Yes, I’m trying to wind you up, Orioles fans. I’ve done these recaps for seven seasons and while fans of almost every team claim I am biased against them and in favor of someone else, Orioles fans are basically the only ones who get angry if they feel I don’t properly credit their guys with winning games instead of the other team losing. Totally serious: when it comes to complaints of this nature, like we saw in the comments of yesterday’s ATH, about 90% of them have historically come from Orioles fans. I really don’t get it — an ace like Chris Sale getting rocked is news to everyone but you guys — but that’s how you roll I guess. Which is weird given that you guys are the ones most likely to actually know what happened in the previous night’s Orioles game and thus don’t need some national person saying what happened in the form of little recaps which are, by design, superficial and not aimed at fans of any specific team. But sure, Chris Tillman did good here too. Feel better?

Indians 7, Twins 5: Yan Gomes had three hits including a home run and Tyler Holt hit a go-ahead two-run double in the sixth. This after Holt was just called up from Columbus that day and barely made it to the park in time. Good job, Tyler, but dude: you can go to Grandpa’s Cheese Barn at Exit 186 on an off day. Next time drive faster to Cleveland.

Brewers 6, Blue Jays 1: Mike Fiers allowed only one run on two hits over seven. The Brewers hit four RBI doubles.

Athletics 6, Mets 2: The A’s end their five-game losing streak. Coco Crisp hit a tiebreaking three-run triple in the fourth inning and Scott Kazmir got his 14th win. The A’s remain a half game behind the Angels in the West.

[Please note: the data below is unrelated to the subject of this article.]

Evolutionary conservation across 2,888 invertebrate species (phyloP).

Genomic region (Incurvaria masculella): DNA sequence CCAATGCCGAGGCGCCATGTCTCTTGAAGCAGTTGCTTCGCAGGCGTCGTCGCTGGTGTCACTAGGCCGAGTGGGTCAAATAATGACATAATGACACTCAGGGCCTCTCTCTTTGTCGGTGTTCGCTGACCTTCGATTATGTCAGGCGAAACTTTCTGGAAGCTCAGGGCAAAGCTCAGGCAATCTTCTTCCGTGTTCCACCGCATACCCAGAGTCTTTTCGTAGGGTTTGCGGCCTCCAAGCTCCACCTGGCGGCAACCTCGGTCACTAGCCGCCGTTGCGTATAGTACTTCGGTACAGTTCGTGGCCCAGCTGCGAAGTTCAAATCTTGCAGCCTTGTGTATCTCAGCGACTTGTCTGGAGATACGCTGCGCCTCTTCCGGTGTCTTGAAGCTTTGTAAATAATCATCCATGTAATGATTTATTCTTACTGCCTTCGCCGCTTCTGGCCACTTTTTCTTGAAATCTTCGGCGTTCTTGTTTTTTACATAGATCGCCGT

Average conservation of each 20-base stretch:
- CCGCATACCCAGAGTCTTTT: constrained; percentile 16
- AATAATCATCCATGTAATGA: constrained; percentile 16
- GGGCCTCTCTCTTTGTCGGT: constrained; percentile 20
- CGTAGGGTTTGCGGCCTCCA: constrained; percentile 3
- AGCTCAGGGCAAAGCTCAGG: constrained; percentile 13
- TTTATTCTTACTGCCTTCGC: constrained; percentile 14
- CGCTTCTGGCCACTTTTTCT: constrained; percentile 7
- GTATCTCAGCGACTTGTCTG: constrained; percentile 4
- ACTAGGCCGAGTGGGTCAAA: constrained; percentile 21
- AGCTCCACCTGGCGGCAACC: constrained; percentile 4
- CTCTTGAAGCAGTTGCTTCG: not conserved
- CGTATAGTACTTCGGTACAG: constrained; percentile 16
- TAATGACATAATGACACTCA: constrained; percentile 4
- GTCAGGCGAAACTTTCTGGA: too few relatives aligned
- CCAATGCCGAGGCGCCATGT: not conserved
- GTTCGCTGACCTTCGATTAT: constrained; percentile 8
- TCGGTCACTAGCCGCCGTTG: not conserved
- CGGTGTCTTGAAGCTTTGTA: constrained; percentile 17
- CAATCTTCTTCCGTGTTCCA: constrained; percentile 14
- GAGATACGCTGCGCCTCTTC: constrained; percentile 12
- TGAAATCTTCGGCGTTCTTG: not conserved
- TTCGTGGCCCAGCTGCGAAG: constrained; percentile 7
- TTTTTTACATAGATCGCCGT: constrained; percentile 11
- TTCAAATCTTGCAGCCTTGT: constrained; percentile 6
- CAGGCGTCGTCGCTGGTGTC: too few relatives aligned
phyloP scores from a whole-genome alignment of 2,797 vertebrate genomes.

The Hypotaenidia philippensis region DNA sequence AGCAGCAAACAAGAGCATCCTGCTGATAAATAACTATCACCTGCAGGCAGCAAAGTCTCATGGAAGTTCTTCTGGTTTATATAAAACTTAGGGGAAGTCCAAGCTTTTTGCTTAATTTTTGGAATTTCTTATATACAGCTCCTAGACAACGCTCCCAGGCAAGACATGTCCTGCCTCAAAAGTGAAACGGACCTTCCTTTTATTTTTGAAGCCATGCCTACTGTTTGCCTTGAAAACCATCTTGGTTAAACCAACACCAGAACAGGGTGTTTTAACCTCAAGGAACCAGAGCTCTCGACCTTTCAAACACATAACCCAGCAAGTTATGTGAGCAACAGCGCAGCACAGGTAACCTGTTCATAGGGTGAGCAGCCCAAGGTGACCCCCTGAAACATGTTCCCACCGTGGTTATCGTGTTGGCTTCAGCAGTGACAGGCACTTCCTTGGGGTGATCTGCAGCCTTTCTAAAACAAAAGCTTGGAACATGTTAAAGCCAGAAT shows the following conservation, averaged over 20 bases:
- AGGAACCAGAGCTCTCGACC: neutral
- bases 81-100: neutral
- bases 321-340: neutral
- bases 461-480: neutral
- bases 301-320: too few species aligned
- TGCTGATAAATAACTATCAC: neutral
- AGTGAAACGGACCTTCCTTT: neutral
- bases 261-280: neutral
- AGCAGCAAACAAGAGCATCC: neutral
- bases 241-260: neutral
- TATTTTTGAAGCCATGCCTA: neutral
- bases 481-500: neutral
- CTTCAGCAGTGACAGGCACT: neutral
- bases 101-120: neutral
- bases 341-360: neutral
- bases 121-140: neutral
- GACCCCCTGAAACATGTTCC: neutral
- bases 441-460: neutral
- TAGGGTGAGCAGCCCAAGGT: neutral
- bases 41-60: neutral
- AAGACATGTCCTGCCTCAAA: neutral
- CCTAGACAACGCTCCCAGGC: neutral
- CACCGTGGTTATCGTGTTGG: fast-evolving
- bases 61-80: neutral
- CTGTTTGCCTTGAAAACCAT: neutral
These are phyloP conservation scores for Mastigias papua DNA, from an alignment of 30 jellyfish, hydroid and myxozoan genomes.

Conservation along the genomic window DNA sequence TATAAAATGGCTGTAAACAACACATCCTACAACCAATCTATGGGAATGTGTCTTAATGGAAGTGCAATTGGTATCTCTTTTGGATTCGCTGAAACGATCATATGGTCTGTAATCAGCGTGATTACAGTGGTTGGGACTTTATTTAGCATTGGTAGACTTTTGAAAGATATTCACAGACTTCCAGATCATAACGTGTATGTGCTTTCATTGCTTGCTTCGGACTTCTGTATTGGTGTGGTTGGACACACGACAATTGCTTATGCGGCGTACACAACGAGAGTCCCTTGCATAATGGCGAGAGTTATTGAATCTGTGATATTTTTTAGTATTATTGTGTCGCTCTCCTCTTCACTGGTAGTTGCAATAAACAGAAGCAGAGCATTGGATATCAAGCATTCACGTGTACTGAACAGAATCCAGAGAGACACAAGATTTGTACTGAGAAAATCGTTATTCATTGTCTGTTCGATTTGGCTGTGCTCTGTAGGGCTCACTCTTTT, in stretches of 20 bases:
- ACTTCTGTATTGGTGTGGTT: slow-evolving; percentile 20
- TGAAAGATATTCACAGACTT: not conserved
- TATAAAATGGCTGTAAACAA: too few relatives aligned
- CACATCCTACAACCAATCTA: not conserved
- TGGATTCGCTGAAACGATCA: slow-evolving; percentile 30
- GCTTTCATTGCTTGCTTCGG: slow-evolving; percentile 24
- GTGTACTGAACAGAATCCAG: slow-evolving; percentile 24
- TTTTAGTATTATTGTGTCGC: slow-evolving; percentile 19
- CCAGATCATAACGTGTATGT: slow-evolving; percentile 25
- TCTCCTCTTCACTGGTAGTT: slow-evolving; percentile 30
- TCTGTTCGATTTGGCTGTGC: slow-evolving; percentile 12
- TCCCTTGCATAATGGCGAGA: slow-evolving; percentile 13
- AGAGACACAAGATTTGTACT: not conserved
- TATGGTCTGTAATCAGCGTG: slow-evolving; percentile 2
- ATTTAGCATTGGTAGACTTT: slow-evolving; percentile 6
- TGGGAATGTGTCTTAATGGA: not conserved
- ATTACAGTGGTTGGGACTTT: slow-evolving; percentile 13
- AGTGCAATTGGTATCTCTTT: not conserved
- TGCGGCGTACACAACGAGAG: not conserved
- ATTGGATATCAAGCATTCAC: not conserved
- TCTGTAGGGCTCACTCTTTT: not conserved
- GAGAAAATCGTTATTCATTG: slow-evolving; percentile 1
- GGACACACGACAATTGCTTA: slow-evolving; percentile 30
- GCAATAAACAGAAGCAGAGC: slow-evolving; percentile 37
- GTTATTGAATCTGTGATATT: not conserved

Royals 7, Rockies 4: Three doubles for Omar Infante, with four RBI. The Royals win their 22nd in 27 games and give Ned Yost a nice 60th birthday. Which is weird, because I thought that all men named Ned were automatically born at age 60 — ask yourself: you ever meet a 16-year-old kid named Ned? — but I guess not.

Dodgers 8, Padres 6: The Dodgers snap a three-game skid. They have not lost more than three in a row all year. The last time they had a season without a four-game losing streak was 1988. This is important. This means something.

Report: Yasiel Puig started a fight at a Miami nightclub

Yasiel Puig

When last we posted about Yasiel Puig it was to pass along a rumor that the best player on his team wants him off of it. If that was true — and if this report is true — then expect that sentiment to remain unchanged:

Obviously this report is vague and there has not been, say, a police report or other details to fill it in. Perhaps we’ll learn more, perhaps Puig was misbehaving perhaps he wasn’t.